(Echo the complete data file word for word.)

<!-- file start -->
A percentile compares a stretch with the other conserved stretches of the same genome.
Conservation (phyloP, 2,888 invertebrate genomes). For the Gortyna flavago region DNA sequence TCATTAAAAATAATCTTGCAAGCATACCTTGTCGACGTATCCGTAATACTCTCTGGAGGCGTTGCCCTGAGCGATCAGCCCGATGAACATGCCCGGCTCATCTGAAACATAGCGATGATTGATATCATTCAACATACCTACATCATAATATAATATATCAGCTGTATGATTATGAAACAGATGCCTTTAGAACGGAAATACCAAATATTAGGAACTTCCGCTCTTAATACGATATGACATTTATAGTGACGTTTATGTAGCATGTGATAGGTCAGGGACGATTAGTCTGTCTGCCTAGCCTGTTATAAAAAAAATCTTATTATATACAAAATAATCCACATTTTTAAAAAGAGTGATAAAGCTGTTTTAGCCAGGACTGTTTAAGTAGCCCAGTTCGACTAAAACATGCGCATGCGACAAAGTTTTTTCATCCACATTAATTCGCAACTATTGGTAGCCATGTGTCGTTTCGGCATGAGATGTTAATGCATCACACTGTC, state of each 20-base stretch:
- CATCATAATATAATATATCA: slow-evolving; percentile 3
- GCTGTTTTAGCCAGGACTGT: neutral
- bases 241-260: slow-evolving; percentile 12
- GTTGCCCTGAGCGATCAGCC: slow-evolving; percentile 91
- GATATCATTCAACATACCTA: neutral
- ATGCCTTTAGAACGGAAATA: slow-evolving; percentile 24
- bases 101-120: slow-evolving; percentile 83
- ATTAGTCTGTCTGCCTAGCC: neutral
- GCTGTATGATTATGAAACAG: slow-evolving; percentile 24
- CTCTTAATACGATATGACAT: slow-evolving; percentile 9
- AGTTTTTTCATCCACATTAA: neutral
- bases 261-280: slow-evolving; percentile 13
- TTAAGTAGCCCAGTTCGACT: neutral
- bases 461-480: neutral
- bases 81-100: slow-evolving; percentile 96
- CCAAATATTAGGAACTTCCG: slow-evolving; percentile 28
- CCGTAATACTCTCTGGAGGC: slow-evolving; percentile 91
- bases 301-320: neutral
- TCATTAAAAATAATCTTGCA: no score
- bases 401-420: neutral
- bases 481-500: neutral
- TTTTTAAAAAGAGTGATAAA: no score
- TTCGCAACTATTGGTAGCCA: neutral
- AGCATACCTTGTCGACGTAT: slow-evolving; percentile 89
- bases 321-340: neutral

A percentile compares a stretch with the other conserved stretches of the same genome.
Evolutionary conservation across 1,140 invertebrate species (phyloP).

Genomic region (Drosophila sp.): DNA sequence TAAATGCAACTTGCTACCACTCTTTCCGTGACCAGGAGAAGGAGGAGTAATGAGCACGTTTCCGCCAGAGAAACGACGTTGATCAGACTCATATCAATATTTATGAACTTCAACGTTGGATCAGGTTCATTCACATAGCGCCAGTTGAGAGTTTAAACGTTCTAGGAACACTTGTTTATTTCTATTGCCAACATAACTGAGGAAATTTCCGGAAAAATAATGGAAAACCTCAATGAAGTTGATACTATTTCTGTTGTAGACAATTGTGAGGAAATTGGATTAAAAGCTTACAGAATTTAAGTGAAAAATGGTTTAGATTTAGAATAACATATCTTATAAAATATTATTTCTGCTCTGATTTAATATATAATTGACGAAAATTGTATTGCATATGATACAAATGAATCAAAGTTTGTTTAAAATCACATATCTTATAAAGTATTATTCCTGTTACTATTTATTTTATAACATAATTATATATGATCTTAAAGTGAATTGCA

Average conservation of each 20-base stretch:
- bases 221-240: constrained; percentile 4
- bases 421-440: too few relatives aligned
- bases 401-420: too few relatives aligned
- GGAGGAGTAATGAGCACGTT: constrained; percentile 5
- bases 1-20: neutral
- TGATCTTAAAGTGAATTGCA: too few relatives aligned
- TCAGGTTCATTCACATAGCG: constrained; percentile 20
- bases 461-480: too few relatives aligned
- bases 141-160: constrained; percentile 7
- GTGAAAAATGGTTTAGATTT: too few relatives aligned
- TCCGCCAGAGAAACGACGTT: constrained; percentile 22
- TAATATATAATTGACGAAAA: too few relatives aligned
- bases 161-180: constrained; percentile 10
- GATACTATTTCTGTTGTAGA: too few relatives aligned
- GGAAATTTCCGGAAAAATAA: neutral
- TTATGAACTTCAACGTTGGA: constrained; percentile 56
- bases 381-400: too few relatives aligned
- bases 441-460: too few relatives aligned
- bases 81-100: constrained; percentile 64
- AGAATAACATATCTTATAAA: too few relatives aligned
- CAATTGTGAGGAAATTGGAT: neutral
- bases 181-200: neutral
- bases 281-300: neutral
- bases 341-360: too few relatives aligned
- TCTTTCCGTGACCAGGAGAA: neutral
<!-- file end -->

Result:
A percentile compares a stretch with the other conserved stretches of the same genome.
Conservation (phyloP, 2,888 invertebrate genomes). For the Gortyna flavago region DNA sequence TCATTAAAAATAATCTTGCAAGCATACCTTGTCGACGTATCCGTAATACTCTCTGGAGGCGTTGCCCTGAGCGATCAGCCCGATGAACATGCCCGGCTCATCTGAAACATAGCGATGATTGATATCATTCAACATACCTACATCATAATATAATATATCAGCTGTATGATTATGAAACAGATGCCTTTAGAACGGAAATACCAAATATTAGGAACTTCCGCTCTTAATACGATATGACATTTATAGTGACGTTTATGTAGCATGTGATAGGTCAGGGACGATTAGTCTGTCTGCCTAGCCTGTTATAAAAAAAATCTTATTATATACAAAATAATCCACATTTTTAAAAAGAGTGATAAAGCTGTTTTAGCCAGGACTGTTTAAGTAGCCCAGTTCGACTAAAACATGCGCATGCGACAAAGTTTTTTCATCCACATTAATTCGCAACTATTGGTAGCCATGTGTCGTTTCGGCATGAGATGTTAATGCATCACACTGTC, state of each 20-base stretch:
- CATCATAATATAATATATCA: slow-evolving; percentile 3
- GCTGTTTTAGCCAGGACTGT: neutral
- bases 241-260: slow-evolving; percentile 12
- GTTGCCCTGAGCGATCAGCC: slow-evolving; percentile 91
- GATATCATTCAACATACCTA: neutral
- ATGCCTTTAGAACGGAAATA: slow-evolving; percentile 24
- bases 101-120: slow-evolving; percentile 83
- ATTAGTCTGTCTGCCTAGCC: neutral
- GCTGTATGATTATGAAACAG: slow-evolving; percentile 24
- CTCTTAATACGATATGACAT: slow-evolving; percentile 9
- AGTTTTTTCATCCACATTAA: neutral
- bases 261-280: slow-evolving; percentile 13
- TTAAGTAGCCCAGTTCGACT: neutral
- bases 461-480: neutral
- bases 81-100: slow-evolving; percentile 96
- CCAAATATTAGGAACTTCCG: slow-evolving; percentile 28
- CCGTAATACTCTCTGGAGGC: slow-evolving; percentile 91
- bases 301-320: neutral
- TCATTAAAAATAATCTTGCA: no score
- bases 401-420: neutral
- bases 481-500: neutral
- TTTTTAAAAAGAGTGATAAA: no score
- TTCGCAACTATTGGTAGCCA: neutral
- AGCATACCTTGTCGACGTAT: slow-evolving; percentile 89
- bases 321-340: neutral

A percentile compares a stretch with the other conserved stretches of the same genome.
Evolutionary conservation across 1,140 invertebrate species (phyloP).

Genomic region (Drosophila sp.): DNA sequence TAAATGCAACTTGCTACCACTCTTTCCGTGACCAGGAGAAGGAGGAGTAATGAGCACGTTTCCGCCAGAGAAACGACGTTGATCAGACTCATATCAATATTTATGAACTTCAACGTTGGATCAGGTTCATTCACATAGCGCCAGTTGAGAGTTTAAACGTTCTAGGAACACTTGTTTATTTCTATTGCCAACATAACTGAGGAAATTTCCGGAAAAATAATGGAAAACCTCAATGAAGTTGATACTATTTCTGTTGTAGACAATTGTGAGGAAATTGGATTAAAAGCTTACAGAATTTAAGTGAAAAATGGTTTAGATTTAGAATAACATATCTTATAAAATATTATTTCTGCTCTGATTTAATATATAATTGACGAAAATTGTATTGCATATGATACAAATGAATCAAAGTTTGTTTAAAATCACATATCTTATAAAGTATTATTCCTGTTACTATTTATTTTATAACATAATTATATATGATCTTAAAGTGAATTGCA

Average conservation of each 20-base stretch:
- bases 221-240: constrained; percentile 4
- bases 421-440: too few relatives aligned
- bases 401-420: too few relatives aligned
- GGAGGAGTAATGAGCACGTT: constrained; percentile 5
- bases 1-20: neutral
- TGATCTTAAAGTGAATTGCA: too few relatives aligned
- TCAGGTTCATTCACATAGCG: constrained; percentile 20
- bases 461-480: too few relatives aligned
- bases 141-160: constrained; percentile 7
- GTGAAAAATGGTTTAGATTT: too few relatives aligned
- TCCGCCAGAGAAACGACGTT: constrained; percentile 22
- TAATATATAATTGACGAAAA: too few relatives aligned
- bases 161-180: constrained; percentile 10
- GATACTATTTCTGTTGTAGA: too few relatives aligned
- GGAAATTTCCGGAAAAATAA: neutral
- TTATGAACTTCAACGTTGGA: constrained; percentile 56
- bases 381-400: too few relatives aligned
- bases 441-460: too few relatives aligned
- bases 81-100: constrained; percentile 64
- AGAATAACATATCTTATAAA: too few relatives aligned
- CAATTGTGAGGAAATTGGAT: neutral
- bases 181-200: neutral
- bases 281-300: neutral
- bases 341-360: too few relatives aligned
- TCTTTCCGTGACCAGGAGAA: neutral